Wednesday Wishes: Number Five….

Have you ever read one of those “Ten things your guy wished you knew” or “Ten things your mother-in-law would never tell you but thinks you should know” (though in many cases—unfortunately for you, there’s nothing your mother in law wouldn’t tell you). Well I wanted to create a lists of things that those of us who struggle with mental illness wished the rest of the world knew—and hopefully get insight from my support team about what they wish I knew!

Number Five: Don’t tell me “I’ve felt the way you’re feeling” or “Well, I’ve thought those same thoughts”. I know you’re just trying to emphatize with me–but it’s not working. You likely haven’t felt the way I’m feeling. My feelings are more frequent, more intense, less easy to manage, and less related to my circumstances. To me, this phrase disregards the reality of the disorder. It’s like you’re saying, “well I’ve felt this way—what makes you think you’re sick? Or that your feelings aren’t normal?” Now, I drive my husband and mom to distraction by reading into what people say…but hey, this is my blog and therefore I can ask politely that my family and friends avoid this phrase!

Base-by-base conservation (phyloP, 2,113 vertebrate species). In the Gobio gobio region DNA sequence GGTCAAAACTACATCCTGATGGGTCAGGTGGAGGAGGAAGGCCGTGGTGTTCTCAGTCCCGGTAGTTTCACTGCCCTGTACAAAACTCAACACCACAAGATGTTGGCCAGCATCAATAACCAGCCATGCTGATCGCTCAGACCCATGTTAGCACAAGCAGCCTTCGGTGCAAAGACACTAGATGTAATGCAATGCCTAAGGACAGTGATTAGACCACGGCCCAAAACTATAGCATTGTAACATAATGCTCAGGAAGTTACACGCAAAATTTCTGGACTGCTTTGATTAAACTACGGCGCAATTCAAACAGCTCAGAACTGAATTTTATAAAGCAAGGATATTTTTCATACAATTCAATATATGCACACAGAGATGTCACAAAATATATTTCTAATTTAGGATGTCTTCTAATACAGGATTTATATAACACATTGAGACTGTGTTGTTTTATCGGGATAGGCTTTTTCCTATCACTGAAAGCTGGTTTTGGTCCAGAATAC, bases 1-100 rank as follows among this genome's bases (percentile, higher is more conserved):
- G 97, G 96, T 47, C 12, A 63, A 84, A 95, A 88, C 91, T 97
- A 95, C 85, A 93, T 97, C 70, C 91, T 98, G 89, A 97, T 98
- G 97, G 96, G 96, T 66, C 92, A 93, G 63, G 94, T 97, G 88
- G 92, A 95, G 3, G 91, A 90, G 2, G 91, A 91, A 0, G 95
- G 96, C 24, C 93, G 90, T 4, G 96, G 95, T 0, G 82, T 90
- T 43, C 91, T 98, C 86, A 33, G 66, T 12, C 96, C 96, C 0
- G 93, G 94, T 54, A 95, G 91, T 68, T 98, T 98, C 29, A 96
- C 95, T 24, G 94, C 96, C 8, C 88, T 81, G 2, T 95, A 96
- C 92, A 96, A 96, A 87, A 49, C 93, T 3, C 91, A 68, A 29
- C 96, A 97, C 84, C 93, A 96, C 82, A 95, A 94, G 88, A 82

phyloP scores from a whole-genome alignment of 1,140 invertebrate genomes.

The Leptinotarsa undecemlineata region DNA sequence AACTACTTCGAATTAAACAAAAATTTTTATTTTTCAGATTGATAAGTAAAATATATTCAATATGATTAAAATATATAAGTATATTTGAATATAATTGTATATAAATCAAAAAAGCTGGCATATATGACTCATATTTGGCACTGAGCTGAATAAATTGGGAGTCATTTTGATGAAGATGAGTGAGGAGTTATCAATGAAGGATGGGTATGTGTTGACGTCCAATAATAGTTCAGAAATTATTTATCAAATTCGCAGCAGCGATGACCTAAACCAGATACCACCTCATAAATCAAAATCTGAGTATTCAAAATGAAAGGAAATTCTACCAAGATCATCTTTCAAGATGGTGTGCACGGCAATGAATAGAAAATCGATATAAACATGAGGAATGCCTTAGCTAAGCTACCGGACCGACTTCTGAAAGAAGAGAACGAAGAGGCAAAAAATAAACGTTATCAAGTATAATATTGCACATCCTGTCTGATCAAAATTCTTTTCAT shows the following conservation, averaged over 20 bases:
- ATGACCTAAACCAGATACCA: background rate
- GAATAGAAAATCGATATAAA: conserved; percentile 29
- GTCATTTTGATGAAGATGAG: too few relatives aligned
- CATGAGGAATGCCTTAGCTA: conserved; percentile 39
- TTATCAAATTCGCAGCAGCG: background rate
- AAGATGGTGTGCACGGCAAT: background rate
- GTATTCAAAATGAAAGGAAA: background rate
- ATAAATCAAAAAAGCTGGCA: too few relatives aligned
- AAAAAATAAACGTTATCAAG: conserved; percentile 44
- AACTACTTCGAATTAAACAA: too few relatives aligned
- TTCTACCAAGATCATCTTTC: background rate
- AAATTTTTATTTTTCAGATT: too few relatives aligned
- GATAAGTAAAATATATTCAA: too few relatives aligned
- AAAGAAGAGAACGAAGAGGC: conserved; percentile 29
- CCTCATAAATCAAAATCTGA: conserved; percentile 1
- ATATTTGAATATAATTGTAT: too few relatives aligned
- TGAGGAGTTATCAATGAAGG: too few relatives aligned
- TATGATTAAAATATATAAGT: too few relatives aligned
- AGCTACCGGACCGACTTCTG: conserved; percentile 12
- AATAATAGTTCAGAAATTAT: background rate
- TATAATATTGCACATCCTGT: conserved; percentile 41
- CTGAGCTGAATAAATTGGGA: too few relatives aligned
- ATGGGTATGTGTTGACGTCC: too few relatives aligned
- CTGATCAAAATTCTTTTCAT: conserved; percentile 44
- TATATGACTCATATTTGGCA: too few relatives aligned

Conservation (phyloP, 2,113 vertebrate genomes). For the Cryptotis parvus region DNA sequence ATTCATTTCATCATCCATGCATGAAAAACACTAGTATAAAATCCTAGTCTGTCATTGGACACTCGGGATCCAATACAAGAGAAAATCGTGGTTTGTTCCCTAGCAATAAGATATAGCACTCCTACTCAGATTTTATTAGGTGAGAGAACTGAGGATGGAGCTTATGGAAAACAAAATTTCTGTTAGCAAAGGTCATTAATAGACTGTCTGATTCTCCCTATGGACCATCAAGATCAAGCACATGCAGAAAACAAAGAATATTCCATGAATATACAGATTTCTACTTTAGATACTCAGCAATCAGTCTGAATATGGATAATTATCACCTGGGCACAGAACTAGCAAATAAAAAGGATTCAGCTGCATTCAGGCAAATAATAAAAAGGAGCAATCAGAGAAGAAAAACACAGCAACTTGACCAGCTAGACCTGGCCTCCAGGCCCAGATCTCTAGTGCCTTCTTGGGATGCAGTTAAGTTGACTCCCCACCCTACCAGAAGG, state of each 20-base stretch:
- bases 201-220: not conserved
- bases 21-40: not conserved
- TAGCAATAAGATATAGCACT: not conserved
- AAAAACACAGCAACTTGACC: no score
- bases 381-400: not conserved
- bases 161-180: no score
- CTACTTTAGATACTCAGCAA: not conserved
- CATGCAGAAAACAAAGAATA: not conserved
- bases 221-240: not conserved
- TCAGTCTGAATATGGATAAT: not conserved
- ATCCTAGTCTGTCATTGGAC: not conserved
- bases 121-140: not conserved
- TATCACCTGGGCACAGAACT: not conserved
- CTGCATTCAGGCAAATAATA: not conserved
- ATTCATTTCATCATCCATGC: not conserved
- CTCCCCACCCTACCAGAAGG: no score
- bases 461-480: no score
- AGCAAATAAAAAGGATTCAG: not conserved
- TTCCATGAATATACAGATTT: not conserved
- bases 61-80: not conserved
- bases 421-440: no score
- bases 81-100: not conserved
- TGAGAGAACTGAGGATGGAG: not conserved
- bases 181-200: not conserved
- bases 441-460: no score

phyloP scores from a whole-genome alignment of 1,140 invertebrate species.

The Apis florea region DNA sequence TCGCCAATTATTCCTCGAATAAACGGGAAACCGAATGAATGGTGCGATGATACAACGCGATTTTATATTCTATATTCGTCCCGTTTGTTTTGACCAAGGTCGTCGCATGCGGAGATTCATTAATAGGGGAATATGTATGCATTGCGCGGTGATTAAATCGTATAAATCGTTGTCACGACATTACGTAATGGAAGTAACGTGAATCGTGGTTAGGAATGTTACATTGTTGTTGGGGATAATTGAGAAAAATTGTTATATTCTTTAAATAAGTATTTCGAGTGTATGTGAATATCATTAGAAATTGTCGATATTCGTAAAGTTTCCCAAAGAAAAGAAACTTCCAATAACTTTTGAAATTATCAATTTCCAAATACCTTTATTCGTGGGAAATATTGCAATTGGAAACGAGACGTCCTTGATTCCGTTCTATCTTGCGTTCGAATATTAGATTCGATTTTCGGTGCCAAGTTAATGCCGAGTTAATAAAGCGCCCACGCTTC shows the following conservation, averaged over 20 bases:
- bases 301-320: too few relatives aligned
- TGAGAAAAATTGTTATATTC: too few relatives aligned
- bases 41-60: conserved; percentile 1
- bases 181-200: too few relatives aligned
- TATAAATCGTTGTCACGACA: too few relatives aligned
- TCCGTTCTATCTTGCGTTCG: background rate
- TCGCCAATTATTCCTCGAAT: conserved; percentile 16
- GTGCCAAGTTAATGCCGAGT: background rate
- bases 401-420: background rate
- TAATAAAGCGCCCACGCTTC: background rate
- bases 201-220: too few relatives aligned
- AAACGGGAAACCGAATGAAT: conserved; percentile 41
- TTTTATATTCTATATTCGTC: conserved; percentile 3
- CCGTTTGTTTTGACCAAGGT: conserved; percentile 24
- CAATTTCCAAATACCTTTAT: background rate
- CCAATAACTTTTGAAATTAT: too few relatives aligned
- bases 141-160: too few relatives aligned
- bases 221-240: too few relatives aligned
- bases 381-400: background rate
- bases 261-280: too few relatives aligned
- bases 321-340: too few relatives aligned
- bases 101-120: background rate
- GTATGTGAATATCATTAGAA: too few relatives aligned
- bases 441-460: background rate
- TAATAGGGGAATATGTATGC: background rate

Now, on the flip side—you likely had similar experiences and feelings. I know my husband has days when he just feels depressed or irritable (on those days I try to get him to go back to bed and get out on the other side!). That’s what makes the disorder so hard to diagnosis and understand.  So often the feelings are within the realm of “normal” human experience (who defines normal I have yet to figure out!). But like mentioned above, those with a mental illness experience these feelings to a greater degree and with significantly more frequency (I get to ride the roller coaster every day, while you only get on once in a while–lucky me?).

Disclaimer: Not all of these thought will reflect all people, in the same way not all “Ten things your guy wished you knew” would relate to my husband—some will not even relate to me. They are thoughts/concerns/opinions I’ve heard when talking with fellow adventurers along the journey that is mental illness.

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